Helicopters carry the day in Latin America

Aviation International News » September 2006
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September 12, 2006, 9:41 AM

There is “lots of demand” for civil helicopters in Latin America, according to Danny Maldonado, v-p of Latin American sales for Bell Helicopter.

He cited several reasons for the booming demand: new businesses moving into Latin America; a more stable political climate and improving economy in many countries;
expanding offshore oil and gas business; and replacement of an aging fleet. Those selling their older helicopters are generally replacing them with new, he added, and demand for used helicopters remains healthy.

Lionel Sinai, manager of marketing and communications for Eurocopter Mexico, generally agrees, at least as far his area of responsibility–Mexico, the Caribbean, Central America and Colombia, Ecuador and Venezuela–is concerned.

Most of the demand for civil helicopters in Latin America comes from private, corporate and the offshore oil and gas industry.

In the larger cities, where traffic backs up for miles and rampant crime prompts security concerns, helicopter transport is no longer considered a luxury but a necessity for business executives and wealthy individuals.

This is particularly true in São Paulo, Brazil’s economic heart and a place where a 20-mile trip from Congonhas International to the city center can take two hours. “It’s the best city in the world for helicopters,” said Kurt Robinson, v-p of product support at Robinson Helicopter.

While exact numbers are not available, best estimates are that the helicopter fleet in São Paulo numbers nearly 1,000. With demand for its product growing in the region, Eurocopter established subsidiary Helibras in São Paulo. The company has its own AS 350 assembly line. Helibras also operates a training center and maintains an engineering modifications department.

Enstrom, the Menominee, Mich. manufacturer, has been in business for 47 years and began delivering piston single helicopters in Latin America in the mid-1980s. While the company has some 40 piston helicopters operating in Latin America, it’s the company’s only turbine helicopter that is expected to make a real impact on this market. The 480B is a five-passenger turbine single capable of 115 knots. According to marketing and sales program manager Mike Roer, “It’s about the equivalent of Bell’s 206B3. But at $810,000 typically equipped, it’s about $200,000 cheaper.”

Enstrom recently added Bringer to its dealership network and delivered a 480B to the São Paulo company. A number of 480Bs are in service in Mexico, “where it’s an ideal machine for hot-and-high flying.” Enstrom expects to deliver two 480Bs to customers in Costa Rica before year-end.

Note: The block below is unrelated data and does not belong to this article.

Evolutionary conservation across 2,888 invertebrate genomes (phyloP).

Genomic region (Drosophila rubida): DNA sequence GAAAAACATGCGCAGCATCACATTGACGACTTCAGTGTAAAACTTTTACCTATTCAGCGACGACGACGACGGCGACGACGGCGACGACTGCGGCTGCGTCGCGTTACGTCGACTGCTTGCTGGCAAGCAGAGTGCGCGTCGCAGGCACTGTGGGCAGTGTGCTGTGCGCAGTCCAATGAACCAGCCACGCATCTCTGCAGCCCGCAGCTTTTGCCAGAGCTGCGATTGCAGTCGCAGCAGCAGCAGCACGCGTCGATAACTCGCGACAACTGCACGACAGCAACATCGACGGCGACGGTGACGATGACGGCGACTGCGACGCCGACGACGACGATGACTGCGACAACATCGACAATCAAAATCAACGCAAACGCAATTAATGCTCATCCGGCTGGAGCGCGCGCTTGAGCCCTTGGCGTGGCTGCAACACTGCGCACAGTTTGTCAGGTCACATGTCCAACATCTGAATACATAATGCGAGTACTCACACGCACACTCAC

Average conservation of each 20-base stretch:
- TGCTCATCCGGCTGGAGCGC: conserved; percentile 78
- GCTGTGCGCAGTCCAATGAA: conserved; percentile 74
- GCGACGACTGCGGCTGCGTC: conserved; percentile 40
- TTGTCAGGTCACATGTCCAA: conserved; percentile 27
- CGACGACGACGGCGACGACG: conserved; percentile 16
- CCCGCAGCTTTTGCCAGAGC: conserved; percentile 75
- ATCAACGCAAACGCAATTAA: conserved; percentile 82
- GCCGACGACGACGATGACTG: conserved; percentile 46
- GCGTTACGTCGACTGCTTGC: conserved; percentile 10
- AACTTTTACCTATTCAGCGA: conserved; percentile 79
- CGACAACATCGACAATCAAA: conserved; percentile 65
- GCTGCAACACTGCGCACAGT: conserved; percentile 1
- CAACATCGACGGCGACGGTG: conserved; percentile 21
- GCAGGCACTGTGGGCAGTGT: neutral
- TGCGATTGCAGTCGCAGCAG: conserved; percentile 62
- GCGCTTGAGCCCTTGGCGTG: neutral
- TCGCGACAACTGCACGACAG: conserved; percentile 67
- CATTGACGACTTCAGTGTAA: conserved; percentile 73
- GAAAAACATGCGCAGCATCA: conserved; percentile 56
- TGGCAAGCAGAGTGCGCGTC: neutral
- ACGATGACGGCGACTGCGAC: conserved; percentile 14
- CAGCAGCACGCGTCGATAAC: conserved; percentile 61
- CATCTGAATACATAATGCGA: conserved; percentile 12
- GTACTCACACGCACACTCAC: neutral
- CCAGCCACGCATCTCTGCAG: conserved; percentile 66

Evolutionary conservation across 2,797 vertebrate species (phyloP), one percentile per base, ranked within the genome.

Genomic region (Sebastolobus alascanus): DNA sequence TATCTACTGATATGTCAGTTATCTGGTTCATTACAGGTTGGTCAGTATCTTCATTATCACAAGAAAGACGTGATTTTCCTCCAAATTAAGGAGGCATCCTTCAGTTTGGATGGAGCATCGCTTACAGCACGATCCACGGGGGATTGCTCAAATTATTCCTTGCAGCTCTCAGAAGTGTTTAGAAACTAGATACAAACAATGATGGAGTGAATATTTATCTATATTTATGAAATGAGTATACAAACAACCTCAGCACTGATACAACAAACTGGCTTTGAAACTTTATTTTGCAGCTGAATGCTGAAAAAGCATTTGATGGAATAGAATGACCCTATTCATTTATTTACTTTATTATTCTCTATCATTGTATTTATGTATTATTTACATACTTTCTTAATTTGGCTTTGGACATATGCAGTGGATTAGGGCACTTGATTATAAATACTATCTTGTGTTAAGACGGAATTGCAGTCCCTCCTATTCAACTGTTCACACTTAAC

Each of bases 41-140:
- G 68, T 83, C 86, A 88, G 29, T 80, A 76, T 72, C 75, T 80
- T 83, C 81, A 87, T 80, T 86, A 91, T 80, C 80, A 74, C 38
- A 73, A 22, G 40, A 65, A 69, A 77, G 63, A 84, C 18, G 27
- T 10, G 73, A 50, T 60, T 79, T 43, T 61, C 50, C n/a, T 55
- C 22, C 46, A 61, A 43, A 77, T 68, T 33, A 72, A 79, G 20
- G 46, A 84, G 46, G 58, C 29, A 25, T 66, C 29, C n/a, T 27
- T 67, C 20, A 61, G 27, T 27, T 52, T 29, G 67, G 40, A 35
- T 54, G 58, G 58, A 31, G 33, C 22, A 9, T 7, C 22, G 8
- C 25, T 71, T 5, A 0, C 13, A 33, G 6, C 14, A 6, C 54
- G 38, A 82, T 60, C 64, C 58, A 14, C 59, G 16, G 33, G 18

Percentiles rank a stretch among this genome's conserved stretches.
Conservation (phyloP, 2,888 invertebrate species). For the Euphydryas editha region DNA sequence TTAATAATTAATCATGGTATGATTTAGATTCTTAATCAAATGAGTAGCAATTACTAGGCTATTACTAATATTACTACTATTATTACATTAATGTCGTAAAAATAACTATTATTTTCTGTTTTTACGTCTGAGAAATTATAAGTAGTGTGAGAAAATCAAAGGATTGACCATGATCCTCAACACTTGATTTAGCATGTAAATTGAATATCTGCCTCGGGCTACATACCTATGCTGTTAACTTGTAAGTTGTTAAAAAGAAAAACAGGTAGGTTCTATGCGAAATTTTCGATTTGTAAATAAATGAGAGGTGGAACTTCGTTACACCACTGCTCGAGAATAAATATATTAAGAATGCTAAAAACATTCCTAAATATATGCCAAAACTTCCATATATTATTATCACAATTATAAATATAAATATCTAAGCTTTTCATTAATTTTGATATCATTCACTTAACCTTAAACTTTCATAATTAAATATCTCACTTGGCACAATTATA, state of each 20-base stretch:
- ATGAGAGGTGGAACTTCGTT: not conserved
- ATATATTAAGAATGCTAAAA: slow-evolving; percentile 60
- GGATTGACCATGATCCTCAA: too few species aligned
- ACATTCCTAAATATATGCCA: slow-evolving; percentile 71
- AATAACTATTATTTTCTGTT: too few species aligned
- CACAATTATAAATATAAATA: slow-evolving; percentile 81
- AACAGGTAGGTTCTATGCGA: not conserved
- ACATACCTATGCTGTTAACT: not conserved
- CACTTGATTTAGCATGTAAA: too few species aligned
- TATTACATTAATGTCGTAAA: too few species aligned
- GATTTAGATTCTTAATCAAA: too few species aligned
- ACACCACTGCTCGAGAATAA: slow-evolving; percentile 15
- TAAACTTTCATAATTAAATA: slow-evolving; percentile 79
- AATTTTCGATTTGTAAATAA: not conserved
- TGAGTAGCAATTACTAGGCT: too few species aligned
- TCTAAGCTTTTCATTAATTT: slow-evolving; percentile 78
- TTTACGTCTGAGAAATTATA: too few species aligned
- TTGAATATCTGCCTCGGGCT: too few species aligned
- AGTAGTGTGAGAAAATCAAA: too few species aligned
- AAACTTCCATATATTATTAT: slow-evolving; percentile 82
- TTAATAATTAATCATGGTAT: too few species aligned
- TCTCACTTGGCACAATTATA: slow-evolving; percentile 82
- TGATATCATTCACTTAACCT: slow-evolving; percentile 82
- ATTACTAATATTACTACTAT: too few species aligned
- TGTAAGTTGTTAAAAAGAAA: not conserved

Mexico City has many of the same transportation problems as São Paulo and an active and growing helicopter fleet, though not yet the size of that in São Paulo. According to Sinai, the official line is that there are 400 helicopters in service in
Mexico City. But in a city 7,570 feet above sea level, the requirement is for helicopters with exceptional hot-and-high performance.

Sinai described Mexico City as a “free-flight” area for helicopters in which more and more new buildings are going up with helipads. “There are already 75 helipads, and the sky is filled with helicopters. They’re like aerial cowboys.” Meanwhile, he said, in the wake of two recent crashes–involving a Bell 407 and an Agusta 109–the government is expected to issue flight restrictions in the near future.

Sinai said Bell has the major market share in Mexico, but he noted that Eurocopter’s AS 350B3 is becoming the helicopter of choice for first responders–police, emergency medical service and traffic patrol, as well as search-and-rescue. “In the past three years,” said Sinai, “the B3 has won 90 percent of all tenders in those categories.”

Both companies see a major growth area in offshore support of the oil and gas industries, Bell with its 15-passenger 412 and Eurocopter with its AS 350 and EC 145.

AgustaWestland last month signed a five-year distribution agreement with Aerolíneas Ejecutivas of Mexico. The deal includes an initial contract for five helicopters, including two A109 Powers, and options for 37 more over the next five years.

“As of right now,” said Maldonado, “there are few regulations that would affect helicopter sales in Latin America,” although he admitted, “there has been some noise about noise.”

In general, though, it’s a good market, but focused on a few countries, Brazil and Mexico, and more recently Guatemala. But, said Maldonado, “things change.”

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